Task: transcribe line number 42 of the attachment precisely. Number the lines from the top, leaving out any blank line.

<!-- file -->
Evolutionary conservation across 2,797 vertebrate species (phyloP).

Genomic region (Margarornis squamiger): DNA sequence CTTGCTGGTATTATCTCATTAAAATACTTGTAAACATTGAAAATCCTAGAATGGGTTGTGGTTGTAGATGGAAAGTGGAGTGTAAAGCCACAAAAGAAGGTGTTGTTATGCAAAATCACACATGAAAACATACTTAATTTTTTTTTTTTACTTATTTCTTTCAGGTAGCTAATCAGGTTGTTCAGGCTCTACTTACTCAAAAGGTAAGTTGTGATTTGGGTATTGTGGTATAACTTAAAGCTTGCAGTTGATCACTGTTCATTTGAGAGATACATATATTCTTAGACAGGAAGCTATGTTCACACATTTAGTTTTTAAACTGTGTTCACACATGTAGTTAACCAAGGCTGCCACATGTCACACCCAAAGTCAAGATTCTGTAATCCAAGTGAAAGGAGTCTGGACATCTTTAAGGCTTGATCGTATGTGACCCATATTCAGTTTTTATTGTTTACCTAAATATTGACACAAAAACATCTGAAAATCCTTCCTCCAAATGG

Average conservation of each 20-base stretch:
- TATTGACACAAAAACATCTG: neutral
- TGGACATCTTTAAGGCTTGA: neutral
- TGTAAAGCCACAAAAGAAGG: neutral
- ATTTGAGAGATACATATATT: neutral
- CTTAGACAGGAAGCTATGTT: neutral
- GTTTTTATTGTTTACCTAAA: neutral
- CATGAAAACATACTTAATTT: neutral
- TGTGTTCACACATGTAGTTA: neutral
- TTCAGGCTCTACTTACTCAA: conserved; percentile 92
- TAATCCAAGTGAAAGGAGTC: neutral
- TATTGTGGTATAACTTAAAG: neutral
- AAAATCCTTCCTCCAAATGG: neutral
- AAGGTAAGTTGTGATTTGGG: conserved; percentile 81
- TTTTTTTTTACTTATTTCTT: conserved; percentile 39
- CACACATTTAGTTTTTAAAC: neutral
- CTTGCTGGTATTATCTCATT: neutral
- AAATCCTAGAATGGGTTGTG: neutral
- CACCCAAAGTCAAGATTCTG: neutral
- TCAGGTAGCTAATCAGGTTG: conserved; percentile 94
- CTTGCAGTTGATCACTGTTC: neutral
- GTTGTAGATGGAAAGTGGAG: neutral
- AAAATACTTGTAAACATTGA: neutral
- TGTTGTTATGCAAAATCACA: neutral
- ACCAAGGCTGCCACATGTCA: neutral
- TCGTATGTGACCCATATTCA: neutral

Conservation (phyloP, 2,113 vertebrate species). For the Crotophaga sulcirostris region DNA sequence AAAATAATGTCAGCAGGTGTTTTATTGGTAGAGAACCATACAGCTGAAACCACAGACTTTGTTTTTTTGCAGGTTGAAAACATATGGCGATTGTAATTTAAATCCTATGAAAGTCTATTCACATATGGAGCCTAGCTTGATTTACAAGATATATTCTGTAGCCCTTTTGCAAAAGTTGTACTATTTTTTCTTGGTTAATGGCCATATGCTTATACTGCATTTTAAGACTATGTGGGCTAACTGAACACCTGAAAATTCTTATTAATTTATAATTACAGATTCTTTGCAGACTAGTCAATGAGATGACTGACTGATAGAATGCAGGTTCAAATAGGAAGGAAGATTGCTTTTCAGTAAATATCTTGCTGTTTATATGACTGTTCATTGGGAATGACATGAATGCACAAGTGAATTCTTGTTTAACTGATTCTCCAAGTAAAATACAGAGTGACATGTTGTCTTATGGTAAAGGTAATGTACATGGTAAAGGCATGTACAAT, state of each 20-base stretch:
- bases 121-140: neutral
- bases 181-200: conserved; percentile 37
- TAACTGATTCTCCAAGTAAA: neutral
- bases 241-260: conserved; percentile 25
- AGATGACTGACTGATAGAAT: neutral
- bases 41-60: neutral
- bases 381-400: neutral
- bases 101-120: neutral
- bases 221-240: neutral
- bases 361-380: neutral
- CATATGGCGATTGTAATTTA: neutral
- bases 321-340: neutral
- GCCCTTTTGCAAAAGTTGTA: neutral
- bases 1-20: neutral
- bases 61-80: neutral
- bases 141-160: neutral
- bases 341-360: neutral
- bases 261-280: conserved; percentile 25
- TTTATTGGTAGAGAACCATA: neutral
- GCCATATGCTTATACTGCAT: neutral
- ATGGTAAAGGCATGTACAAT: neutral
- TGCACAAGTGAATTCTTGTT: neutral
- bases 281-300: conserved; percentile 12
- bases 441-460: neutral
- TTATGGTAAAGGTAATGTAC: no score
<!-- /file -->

- GCCCTTTTGCAAAAGTTGTA: neutral